The young man seemed to be the perfect recruit for the Afghan National Army. He was smart and motivated and, more important, from a part of the country that had felt alienated from the U.S.-backed regime in Kabul for way too long. So Nangyalai Talash, born and raised in the restive province of Maidan Wardak, was quickly signed up by NATO and the Afghan government in their drive to create a bigger, more self-sustaining and integrated military.
For three years, he proved a good soldier. Talash earned enough trust to be enrolled in a three-month course offered by American trainers who taught him to analyze intelligence and conduct the night raids that had been having a devastating effect on the Taliban. After his graduation, he worked at the headquarters of the Afghan Ministry of Defense in Kabul. Then, suddenly, a few months ago, Second Lieutenant Talash defected to the Taliban.
Or rather, he returned to the Taliban. Before he enlisted, Talash was an insurgent in Maidan Wardak. It turns out that he is a cousin of Mullah Farid Qiam, a prominent Taliban commander in their home district of Sayed Abad, about 75 km outside Kabul, and the leader of many attacks on the strategic Kabul-Kandahar highway, which cuts through Wardak. Perhaps the officials in charge of vetting recruits had been comforted by the fact that Talash's uncle ran oil tankers as a contractor for coalition forces. In any case, that blood tie proved weaker than the other. A few weeks ago Talash, an accomplished gunner trained by the U.S., was heard on a radio ordering his men to target the third black tanker stuck in traffic in Sayed Abad a vehicle his uncle owned. It went up in flames.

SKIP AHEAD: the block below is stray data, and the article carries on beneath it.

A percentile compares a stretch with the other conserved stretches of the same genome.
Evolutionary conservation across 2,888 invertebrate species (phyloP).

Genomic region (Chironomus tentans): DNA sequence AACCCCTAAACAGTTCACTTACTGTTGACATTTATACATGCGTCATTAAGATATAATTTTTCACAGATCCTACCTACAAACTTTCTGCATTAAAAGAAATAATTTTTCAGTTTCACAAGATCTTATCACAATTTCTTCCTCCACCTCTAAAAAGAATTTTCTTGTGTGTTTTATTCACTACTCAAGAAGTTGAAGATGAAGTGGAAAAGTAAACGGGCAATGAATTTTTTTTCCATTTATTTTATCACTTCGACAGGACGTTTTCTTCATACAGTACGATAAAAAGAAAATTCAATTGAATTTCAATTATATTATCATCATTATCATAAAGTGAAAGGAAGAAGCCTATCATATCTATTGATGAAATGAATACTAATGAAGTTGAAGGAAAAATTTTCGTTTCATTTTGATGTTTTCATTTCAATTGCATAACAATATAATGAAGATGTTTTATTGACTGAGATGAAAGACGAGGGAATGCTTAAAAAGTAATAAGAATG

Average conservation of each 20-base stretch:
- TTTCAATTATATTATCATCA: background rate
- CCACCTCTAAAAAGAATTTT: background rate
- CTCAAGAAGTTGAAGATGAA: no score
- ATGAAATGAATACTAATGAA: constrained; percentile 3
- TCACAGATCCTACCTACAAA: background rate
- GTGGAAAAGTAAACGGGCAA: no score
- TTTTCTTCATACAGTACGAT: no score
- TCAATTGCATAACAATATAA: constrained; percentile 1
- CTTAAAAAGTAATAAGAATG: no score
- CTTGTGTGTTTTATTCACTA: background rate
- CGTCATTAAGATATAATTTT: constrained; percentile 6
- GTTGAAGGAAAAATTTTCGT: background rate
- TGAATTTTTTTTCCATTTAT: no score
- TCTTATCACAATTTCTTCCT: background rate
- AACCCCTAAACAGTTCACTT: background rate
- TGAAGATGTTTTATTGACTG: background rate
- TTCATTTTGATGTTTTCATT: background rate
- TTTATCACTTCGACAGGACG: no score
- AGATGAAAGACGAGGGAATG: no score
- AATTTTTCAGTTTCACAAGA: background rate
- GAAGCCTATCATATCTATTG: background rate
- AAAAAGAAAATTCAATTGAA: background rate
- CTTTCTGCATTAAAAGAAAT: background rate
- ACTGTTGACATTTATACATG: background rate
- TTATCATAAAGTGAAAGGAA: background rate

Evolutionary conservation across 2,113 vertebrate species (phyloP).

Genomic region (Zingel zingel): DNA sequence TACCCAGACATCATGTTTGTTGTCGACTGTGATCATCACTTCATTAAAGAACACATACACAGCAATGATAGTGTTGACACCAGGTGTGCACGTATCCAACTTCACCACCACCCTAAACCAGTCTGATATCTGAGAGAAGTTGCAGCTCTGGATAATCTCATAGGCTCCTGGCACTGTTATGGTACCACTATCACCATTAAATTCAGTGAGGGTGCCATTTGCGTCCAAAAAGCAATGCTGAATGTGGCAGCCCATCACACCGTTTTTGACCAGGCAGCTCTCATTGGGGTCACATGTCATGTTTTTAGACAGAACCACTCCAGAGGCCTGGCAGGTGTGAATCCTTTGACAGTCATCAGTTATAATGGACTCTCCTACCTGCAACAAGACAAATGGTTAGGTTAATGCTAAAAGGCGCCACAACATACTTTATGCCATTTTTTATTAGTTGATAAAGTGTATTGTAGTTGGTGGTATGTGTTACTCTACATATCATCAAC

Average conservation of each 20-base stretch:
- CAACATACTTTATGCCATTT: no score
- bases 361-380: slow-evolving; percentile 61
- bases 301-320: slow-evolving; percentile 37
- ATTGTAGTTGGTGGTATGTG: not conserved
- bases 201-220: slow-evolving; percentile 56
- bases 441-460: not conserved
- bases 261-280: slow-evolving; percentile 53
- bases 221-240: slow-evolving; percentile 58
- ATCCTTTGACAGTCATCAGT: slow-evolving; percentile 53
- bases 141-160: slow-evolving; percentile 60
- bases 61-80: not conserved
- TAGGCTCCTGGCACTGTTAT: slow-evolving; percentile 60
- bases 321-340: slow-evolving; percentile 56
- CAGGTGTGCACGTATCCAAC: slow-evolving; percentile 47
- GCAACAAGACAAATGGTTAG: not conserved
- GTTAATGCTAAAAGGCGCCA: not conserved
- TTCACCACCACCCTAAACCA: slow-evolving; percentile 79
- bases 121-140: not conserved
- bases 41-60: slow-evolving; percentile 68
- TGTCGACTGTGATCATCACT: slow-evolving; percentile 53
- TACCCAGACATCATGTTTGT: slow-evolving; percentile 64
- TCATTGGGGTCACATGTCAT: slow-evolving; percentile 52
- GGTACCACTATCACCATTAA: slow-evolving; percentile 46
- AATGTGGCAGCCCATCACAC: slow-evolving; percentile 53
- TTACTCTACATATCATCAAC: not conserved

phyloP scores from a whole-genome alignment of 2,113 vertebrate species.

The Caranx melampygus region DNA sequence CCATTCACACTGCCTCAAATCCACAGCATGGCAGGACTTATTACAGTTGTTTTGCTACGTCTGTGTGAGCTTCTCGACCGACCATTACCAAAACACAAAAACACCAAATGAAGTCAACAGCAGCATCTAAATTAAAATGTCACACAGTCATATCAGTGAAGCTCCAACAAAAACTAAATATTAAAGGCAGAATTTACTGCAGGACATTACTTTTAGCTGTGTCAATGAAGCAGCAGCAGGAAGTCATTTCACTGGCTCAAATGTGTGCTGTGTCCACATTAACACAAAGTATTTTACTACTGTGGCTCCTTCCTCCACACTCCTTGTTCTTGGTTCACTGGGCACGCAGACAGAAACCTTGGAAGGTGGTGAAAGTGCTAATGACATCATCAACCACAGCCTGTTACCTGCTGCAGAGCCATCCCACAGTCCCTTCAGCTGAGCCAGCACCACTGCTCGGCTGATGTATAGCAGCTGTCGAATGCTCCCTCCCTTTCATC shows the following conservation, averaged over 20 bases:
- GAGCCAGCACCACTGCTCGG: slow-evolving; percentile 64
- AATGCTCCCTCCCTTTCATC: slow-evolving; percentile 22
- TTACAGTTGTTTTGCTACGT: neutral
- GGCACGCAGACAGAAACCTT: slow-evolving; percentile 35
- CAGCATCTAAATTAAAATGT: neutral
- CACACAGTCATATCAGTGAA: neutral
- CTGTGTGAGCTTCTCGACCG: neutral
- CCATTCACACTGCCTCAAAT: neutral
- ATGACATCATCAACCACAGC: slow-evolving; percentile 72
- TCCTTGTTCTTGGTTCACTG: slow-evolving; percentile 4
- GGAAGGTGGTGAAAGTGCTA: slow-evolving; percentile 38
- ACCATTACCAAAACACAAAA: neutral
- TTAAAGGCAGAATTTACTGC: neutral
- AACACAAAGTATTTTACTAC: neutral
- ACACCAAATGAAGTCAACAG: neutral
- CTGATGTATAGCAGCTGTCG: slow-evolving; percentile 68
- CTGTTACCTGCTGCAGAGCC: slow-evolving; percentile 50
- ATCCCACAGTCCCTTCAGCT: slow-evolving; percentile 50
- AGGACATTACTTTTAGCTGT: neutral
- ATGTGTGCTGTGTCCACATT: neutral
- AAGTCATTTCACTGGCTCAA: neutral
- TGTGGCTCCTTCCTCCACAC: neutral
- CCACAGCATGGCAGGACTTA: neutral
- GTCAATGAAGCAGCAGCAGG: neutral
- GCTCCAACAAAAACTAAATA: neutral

The tale of Talash has been confirmed by several intelligence sources. But allegations of Taliban infiltration of the Afghan army, police and government abound. Even as the so-called green-on-blue incidents grab headlines with details of Afghan soldiers turning on their erstwhile comrades in arms, the Taliban has found ingenious ways to insinuate itself into Afghanistan's bureaucratic dysfunction. "The Taliban know well the weak points of the [Afghan] government, and they know how to exploit those," a senior police official says. The infiltration, he adds, "is very systematic." The green-on-blue killings are alarming the U.S. military, which is already watching its back as it prepares for the 2014 withdrawal. The resulting lack of trust has gotten in the way of the creation of a self-sustaining Afghan security force via joint operations and U.S. trainers. But the broader Taliban infiltration of the government of President Hamid Karzai may prove to be more devastating for the regime's security.
The beefing up of the Afghan National Army's numbers has much to do with the infiltration crisis. In 2007, Afghanistan had roughly 45,000 soldiers and 60,000 police. By October 2011, those numbers had swollen to 170,000 and 134,000, respectively. There has also been a move to increase the presence of Pashtun like Talash in the army. That group forms a majority in the lands in which the war against the Taliban was being waged. "The way they went about it the pace they did it was problematic," says Amrullah Saleh, Karzai's intelligence chief from 2004 to '10. For example, as part of a mission to create the force structure of a police district, the militias of two local strongmen were simply called in and added to the payroll of the Ministry of the Interior. Meanwhile, new police recruits were required to provide letters of recommendation from two people but many came back empty-handed. So, says one recruiting official, "I had some of the soldiers sign recommendation letters for other soldiers. I couldn't come back to Kabul and say I had failed my mission."